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Hoffmann, R. A wiki for the life sciences where authorship matters. Nature Genetics (2008)

Chloroplast transformation in Chlamydomonas with high velocity microprojectiles.

Bombardment of three mutants of the chloroplast atpB gene of Chlamydomonas reinhardtii with high-velocity tungsten microprojectiles that were coated with cloned chloroplast DNA carrying the wild-type gene permanently restored the photosynthetic capacity of the algae. In most transformants of one of the mutants, a fragment with a 2.5-kilobase deletion was restored to normal size by a homologous replacement event; in about 25 percent of the transformants the restored restriction fragment was 50 to 100 base pairs smaller or larger than that of wild type. About one-fourth of the transformants of this mutant contained unintegrated donor plasmid when first examined. This plasmid persisted in four different transformants after 65 cell generations of continuous liquid culture but was lost from all transformants maintained on plates of selective medium. The restored wild-type atpB gene remains in all transformants as an integral part of the chloroplast genome and is expressed and inherited normally.[1]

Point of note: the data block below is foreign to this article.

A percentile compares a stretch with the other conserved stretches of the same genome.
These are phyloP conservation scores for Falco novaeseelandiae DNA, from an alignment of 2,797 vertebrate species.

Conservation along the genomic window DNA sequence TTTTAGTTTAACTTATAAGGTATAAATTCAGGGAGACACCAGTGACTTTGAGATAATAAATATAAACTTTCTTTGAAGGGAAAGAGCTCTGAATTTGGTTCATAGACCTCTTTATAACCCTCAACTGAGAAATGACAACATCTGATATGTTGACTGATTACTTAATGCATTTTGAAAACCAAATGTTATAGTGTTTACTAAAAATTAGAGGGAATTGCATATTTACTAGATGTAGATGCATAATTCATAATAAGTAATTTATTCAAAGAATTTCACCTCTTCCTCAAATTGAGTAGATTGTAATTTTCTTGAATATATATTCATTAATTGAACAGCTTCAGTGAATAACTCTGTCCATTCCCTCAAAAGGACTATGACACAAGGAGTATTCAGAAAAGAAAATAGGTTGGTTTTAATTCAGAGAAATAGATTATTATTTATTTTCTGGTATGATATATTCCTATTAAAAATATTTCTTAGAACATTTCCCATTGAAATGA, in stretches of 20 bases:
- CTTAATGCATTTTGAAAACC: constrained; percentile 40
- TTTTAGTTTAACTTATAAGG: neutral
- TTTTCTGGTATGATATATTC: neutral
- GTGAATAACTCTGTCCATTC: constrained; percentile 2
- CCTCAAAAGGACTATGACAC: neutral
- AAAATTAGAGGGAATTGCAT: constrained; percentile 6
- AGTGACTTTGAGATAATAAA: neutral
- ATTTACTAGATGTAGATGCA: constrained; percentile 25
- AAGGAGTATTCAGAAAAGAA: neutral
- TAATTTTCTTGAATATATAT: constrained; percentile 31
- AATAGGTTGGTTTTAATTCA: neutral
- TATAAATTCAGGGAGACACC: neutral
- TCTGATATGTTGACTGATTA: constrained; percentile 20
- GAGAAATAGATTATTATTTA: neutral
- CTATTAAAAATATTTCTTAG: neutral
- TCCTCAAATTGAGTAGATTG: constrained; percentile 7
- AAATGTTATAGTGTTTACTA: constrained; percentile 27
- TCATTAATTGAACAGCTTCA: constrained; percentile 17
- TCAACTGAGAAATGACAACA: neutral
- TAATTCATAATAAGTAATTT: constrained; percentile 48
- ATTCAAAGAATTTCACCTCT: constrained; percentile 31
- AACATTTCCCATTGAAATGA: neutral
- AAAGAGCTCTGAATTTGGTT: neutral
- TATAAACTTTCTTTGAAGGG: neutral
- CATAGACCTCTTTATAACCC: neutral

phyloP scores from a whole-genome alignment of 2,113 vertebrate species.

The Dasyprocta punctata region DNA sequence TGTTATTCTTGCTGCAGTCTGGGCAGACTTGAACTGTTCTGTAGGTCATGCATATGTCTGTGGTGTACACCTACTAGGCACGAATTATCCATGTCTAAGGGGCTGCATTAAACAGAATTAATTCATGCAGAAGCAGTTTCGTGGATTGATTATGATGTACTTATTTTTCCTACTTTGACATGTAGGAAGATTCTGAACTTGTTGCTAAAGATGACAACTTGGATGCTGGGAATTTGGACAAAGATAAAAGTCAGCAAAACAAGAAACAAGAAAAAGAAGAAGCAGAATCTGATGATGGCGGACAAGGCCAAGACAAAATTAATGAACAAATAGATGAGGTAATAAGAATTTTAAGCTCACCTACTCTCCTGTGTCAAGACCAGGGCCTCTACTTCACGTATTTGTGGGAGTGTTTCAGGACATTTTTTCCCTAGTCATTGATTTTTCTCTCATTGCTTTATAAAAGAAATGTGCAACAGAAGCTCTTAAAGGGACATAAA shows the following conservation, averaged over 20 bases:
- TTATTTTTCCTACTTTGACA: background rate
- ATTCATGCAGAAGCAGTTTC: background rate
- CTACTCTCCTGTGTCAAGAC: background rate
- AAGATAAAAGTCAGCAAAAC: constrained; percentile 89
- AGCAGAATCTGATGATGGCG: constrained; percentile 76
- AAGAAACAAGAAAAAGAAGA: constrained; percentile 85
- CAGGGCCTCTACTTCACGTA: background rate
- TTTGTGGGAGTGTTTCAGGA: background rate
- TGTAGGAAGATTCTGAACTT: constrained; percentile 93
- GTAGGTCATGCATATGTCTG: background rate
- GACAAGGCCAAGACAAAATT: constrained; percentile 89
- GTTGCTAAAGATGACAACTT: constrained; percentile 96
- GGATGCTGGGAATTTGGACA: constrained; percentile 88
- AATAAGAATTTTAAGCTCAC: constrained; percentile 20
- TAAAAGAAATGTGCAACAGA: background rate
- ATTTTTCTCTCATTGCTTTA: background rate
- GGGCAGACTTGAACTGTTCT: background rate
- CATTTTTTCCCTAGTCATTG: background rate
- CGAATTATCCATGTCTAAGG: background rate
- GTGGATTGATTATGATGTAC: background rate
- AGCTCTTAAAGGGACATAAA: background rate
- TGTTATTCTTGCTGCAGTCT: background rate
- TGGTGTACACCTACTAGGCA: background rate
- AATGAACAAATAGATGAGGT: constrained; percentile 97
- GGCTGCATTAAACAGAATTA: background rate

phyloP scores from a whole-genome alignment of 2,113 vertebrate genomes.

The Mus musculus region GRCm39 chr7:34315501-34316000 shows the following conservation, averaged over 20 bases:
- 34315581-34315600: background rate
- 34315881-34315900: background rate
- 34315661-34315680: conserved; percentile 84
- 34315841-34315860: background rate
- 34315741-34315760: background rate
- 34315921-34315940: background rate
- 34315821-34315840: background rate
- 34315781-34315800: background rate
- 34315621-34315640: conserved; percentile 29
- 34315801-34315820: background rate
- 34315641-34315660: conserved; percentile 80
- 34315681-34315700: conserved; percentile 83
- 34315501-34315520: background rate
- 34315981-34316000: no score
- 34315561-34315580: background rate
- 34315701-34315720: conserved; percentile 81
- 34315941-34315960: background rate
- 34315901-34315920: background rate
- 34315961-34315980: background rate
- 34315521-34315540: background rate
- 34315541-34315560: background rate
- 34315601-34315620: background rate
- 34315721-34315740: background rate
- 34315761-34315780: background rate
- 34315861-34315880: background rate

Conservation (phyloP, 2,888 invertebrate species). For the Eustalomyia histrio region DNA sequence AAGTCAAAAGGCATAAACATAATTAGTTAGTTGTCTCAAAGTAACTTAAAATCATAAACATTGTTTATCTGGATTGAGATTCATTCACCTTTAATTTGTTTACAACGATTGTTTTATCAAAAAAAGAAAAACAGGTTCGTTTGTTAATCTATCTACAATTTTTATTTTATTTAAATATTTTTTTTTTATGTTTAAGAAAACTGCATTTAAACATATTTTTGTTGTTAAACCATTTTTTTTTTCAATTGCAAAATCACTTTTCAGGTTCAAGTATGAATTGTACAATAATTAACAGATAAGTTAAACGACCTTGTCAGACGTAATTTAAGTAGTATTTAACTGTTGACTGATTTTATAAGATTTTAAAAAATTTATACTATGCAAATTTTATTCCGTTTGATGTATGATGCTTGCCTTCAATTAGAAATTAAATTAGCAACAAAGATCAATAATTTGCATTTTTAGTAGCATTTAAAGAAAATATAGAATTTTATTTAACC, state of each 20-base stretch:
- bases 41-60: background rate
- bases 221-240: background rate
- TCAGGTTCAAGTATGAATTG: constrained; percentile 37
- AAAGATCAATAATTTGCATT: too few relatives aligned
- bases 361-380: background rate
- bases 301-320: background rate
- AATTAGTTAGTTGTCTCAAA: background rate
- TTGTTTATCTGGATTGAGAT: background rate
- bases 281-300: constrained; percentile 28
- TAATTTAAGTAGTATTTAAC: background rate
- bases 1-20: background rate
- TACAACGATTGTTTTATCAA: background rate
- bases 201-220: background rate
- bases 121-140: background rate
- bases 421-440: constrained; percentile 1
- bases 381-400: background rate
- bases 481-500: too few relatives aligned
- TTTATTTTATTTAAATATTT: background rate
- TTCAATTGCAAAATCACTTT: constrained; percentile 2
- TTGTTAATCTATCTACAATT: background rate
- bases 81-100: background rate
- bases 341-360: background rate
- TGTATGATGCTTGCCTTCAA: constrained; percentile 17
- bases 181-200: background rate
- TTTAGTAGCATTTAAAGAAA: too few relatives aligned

1. Chloroplast transformation in Chlamydomonas with high velocity microprojectiles. Boynton, J.E., Gillham, N.W., Harris, E.H., Hosler, J.P., Johnson, A.M., Jones, A.R., Randolph-Anderson, B.L., Robertson, D., Klein, T.M., Shark, K.B. Science (1988) [Pubmed]
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